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Foreign volunteers in Kurdistan Region shift focus to medical aid

Qalubna Ma’kum, a group of foreign volunteers in the Iraqi Kurdistan Region, offers the peshmerga forces medical treatment and training and is not participating in combat directly.

“We’re here to offer assistance. The last thing we want is to be seen as cowboys playing war in a place not our own,” Michael Wagnon told Al-Monitor in Amman, Jordan, awaiting a connecting flight to Erbil, Iraq. Wagnon is a former US Navy medic and founding member of Qalubna Ma’kum (Arabic for “Our hearts are with you”), a group of foreign volunteers serving in the peshmerga, the military of the Kurdistan Regional Government in Iraq.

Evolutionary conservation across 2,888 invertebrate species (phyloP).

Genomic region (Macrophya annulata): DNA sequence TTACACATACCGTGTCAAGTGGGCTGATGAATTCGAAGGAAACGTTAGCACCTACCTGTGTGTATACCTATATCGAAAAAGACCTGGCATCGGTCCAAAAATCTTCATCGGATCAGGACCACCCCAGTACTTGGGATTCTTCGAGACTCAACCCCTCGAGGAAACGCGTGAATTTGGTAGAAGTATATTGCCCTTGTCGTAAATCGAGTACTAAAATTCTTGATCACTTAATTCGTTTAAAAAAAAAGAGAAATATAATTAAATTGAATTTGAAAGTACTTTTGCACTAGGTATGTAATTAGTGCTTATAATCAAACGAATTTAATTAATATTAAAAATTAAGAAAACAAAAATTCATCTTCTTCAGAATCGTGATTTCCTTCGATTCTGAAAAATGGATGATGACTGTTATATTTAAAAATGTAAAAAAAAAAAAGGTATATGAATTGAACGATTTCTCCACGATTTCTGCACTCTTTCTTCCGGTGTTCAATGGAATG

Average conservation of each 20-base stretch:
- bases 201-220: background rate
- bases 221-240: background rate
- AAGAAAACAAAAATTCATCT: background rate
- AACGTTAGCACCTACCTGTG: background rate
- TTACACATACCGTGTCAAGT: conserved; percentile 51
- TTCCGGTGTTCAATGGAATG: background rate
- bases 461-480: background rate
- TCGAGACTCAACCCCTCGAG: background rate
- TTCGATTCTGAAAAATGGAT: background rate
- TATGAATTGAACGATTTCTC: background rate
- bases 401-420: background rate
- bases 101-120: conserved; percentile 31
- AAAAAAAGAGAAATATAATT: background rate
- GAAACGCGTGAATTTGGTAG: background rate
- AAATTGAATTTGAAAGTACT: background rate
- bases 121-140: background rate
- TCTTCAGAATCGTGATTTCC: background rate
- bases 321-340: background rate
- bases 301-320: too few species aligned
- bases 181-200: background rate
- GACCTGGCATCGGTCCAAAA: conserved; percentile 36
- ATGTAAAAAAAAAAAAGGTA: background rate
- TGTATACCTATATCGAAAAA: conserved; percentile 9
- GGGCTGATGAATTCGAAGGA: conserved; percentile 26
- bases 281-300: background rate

At least several dozen foreigners are volunteering with the peshmerga at present. But unlike past volunteers from Europe, North America, Australia and elsewhere, Qalubna Ma’kum is largely focused on providing medical treatment and training, as opposed to participating in combat directly. They believe this will improve the image of foreign volunteers in Iraq and better help defeat the Islamic State (IS). Peshmerga commanders on the front lines welcome this new contribution.

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